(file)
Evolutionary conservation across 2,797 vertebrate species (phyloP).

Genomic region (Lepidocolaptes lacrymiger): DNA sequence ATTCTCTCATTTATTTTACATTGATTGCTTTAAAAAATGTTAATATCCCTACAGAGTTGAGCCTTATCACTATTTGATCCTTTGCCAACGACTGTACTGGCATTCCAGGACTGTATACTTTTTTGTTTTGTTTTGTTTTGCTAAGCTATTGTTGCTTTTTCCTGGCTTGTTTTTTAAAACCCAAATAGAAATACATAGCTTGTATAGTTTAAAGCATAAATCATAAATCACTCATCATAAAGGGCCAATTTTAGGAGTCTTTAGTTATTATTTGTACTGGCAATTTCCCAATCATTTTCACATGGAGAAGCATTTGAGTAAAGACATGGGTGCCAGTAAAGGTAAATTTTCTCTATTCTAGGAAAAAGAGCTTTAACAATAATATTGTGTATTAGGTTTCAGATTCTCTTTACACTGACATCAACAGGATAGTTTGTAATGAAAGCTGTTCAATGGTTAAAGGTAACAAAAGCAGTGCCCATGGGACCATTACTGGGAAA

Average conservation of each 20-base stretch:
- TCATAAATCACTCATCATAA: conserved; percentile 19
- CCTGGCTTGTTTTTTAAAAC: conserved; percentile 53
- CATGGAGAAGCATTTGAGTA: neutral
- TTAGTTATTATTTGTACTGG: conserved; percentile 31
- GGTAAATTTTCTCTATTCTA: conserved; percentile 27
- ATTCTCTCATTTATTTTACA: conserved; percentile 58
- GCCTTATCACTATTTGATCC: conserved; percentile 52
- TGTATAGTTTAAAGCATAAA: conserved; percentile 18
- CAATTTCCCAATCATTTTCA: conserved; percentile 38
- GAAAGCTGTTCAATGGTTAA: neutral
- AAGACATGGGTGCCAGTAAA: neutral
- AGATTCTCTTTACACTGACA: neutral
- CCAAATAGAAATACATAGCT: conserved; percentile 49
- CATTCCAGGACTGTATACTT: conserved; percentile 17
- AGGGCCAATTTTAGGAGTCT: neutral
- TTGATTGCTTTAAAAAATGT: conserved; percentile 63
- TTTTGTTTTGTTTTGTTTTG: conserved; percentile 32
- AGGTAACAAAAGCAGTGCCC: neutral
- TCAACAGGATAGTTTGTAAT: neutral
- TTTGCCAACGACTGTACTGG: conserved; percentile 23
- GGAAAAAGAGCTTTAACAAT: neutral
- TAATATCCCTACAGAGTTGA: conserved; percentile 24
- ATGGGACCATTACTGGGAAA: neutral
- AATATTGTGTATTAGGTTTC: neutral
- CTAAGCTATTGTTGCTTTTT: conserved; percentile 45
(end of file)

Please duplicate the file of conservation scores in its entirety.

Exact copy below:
Evolutionary conservation across 2,797 vertebrate species (phyloP).

Genomic region (Lepidocolaptes lacrymiger): DNA sequence ATTCTCTCATTTATTTTACATTGATTGCTTTAAAAAATGTTAATATCCCTACAGAGTTGAGCCTTATCACTATTTGATCCTTTGCCAACGACTGTACTGGCATTCCAGGACTGTATACTTTTTTGTTTTGTTTTGTTTTGCTAAGCTATTGTTGCTTTTTCCTGGCTTGTTTTTTAAAACCCAAATAGAAATACATAGCTTGTATAGTTTAAAGCATAAATCATAAATCACTCATCATAAAGGGCCAATTTTAGGAGTCTTTAGTTATTATTTGTACTGGCAATTTCCCAATCATTTTCACATGGAGAAGCATTTGAGTAAAGACATGGGTGCCAGTAAAGGTAAATTTTCTCTATTCTAGGAAAAAGAGCTTTAACAATAATATTGTGTATTAGGTTTCAGATTCTCTTTACACTGACATCAACAGGATAGTTTGTAATGAAAGCTGTTCAATGGTTAAAGGTAACAAAAGCAGTGCCCATGGGACCATTACTGGGAAA

Average conservation of each 20-base stretch:
- TCATAAATCACTCATCATAA: conserved; percentile 19
- CCTGGCTTGTTTTTTAAAAC: conserved; percentile 53
- CATGGAGAAGCATTTGAGTA: neutral
- TTAGTTATTATTTGTACTGG: conserved; percentile 31
- GGTAAATTTTCTCTATTCTA: conserved; percentile 27
- ATTCTCTCATTTATTTTACA: conserved; percentile 58
- GCCTTATCACTATTTGATCC: conserved; percentile 52
- TGTATAGTTTAAAGCATAAA: conserved; percentile 18
- CAATTTCCCAATCATTTTCA: conserved; percentile 38
- GAAAGCTGTTCAATGGTTAA: neutral
- AAGACATGGGTGCCAGTAAA: neutral
- AGATTCTCTTTACACTGACA: neutral
- CCAAATAGAAATACATAGCT: conserved; percentile 49
- CATTCCAGGACTGTATACTT: conserved; percentile 17
- AGGGCCAATTTTAGGAGTCT: neutral
- TTGATTGCTTTAAAAAATGT: conserved; percentile 63
- TTTTGTTTTGTTTTGTTTTG: conserved; percentile 32
- AGGTAACAAAAGCAGTGCCC: neutral
- TCAACAGGATAGTTTGTAAT: neutral
- TTTGCCAACGACTGTACTGG: conserved; percentile 23
- GGAAAAAGAGCTTTAACAAT: neutral
- TAATATCCCTACAGAGTTGA: conserved; percentile 24
- ATGGGACCATTACTGGGAAA: neutral
- AATATTGTGTATTAGGTTTC: neutral
- CTAAGCTATTGTTGCTTTTT: conserved; percentile 45